To be successful on a motion for coram nobis relief, petitioner must show that (1) the claim could not have been raised on direct appeal; (2) the conviction produces lingering civil disabilities; and (3) the alleged error is the type of defect that would have justified relief pursuant to 28 U.S.C. § 2255. United States v. Doe, 867 F.2d 986 (7th Cir. 1989); Keane, 852 F.2d at 202-203, 206. Each of the three elements must be established; failure to establish any one element is an "independently sufficient reason[]" to deny the writ. Keane, 852 F.2d at 206. Iovine's petition falls short on at least the first element.

  A. Failure to Bring Claims on Appeal The Seventh Circuit has held unambiguously that a defendant may not raise claims on collateral attack, such as this, that could have been raised on direct appeal. Keane, 852 F.2d at 202 (citing United States v. Mayer, 235 U.S. 55, 69 (1914)). A defendant can defeat this requirement "only where `sound reasons' exist for the failure to seek appropriate earlier relief." United States v. Darnell, 716 F.2d 479, 481 (1983) (quoting Morgan, 346 U.S. 502, 511-12 (1954)). The requirement of demonstrating sound reasons for failure to seek earlier relief protects against "sandbagging." Moreover, this requirement encourages the efficient allocation of judicial resources and supports the systemic interest in judgment finality. See Morgan, 346 U.S. at 511.

  The government argues that Iovine has procedurally defaulted on his claims because he failed to file any direct appeal when he was able to do so. "When an issue is not raised on direct appeal, but later attacked collaterally via a petition for post-conviction relief, the petitioner will be barred from collateral review unless he can show good cause for failing to raise the issue and actual prejudice." Galbraith v. United States, 313 F.3d 1001 (7th Cir. 2002) (citing Bousley v. United States, 523 U.S. 614, 622 (1998)); see also United States v. Lane, 267 F.3d 715, 721 (7th Cir. 2001) ("[W]aiving or foregoing a direct appeal bars collateral attack on the basis of most issues, even many constitutional issues, that could have been raised on direct appeal.").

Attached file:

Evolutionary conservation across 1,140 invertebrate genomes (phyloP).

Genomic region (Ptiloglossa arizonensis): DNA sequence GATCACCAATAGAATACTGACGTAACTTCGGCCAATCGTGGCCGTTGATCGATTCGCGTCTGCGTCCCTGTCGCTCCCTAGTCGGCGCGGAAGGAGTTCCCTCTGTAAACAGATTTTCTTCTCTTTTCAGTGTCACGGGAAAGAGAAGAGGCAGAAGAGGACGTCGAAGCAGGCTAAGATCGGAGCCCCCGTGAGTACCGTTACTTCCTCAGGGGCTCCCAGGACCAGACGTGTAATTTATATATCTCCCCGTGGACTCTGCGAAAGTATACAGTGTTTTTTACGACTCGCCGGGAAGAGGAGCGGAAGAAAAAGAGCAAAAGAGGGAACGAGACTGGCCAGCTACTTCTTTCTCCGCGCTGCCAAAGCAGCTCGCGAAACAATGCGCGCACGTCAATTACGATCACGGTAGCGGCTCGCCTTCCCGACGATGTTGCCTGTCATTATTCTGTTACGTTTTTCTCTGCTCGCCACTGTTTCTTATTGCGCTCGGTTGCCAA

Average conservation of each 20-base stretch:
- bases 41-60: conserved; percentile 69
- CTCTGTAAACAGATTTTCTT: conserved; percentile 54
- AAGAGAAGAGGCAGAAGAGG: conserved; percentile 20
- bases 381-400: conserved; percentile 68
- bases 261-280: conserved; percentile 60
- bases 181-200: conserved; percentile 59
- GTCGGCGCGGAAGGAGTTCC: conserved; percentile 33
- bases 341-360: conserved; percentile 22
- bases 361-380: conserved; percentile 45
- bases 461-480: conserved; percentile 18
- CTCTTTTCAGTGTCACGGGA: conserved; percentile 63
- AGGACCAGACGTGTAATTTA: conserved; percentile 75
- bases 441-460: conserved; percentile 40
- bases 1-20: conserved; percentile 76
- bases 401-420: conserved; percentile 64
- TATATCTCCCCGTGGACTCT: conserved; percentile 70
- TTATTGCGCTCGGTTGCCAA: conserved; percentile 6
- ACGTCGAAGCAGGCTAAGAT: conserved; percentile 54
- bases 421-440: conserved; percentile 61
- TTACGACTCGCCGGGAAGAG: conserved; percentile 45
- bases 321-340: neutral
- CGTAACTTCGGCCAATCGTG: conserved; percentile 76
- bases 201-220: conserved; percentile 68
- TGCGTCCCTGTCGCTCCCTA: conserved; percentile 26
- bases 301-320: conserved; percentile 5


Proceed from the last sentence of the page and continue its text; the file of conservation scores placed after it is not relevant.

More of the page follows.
Petitioner claims the reason he failed to raise an appeal or mount a collateral attack is that he was "not aware" that the government dismissed the charges against his co-defendant. (Pet'r's Mot. Under 28 U.S.C. Section 2255/1651, at 7.) The government notes, however, that Iovine was in the courtroom when the Court granted the government's motion to dismiss all charges against Ienco. Moreover, Petitioner's own sentence was amended to time served less than one week later, "based solely on the fact that [Iovine] was still in prison while his more culpable co-defendant was free and had no felony conviction on his record." (Gov't's Resp. Br. at 7.) Iovine was represented by counsel throughout these proceedings. See id. at 7-8. Iovine was present in the courtroom when the government dismissed all charges against Ienco and released him from custody. Iovine's attorney could have learned that the Seventh Circuit had upheld this Court's decision to suppress evidence in Ienco's trial and could have filed an appropriate collateral attack while Iovine was still in custody, but did not do so. For these reasons, Iovine has not provided credible support for his claim that he was not aware that the government had dismissed its charges against Ienco or for his failure to raise his objections earlier. This Court finds that Petitioner has failed to establish sound reasons for his failure to seek appropriate earlier relief; therefore, Petitioner is barred from raising these issues in a coram nobis proceeding.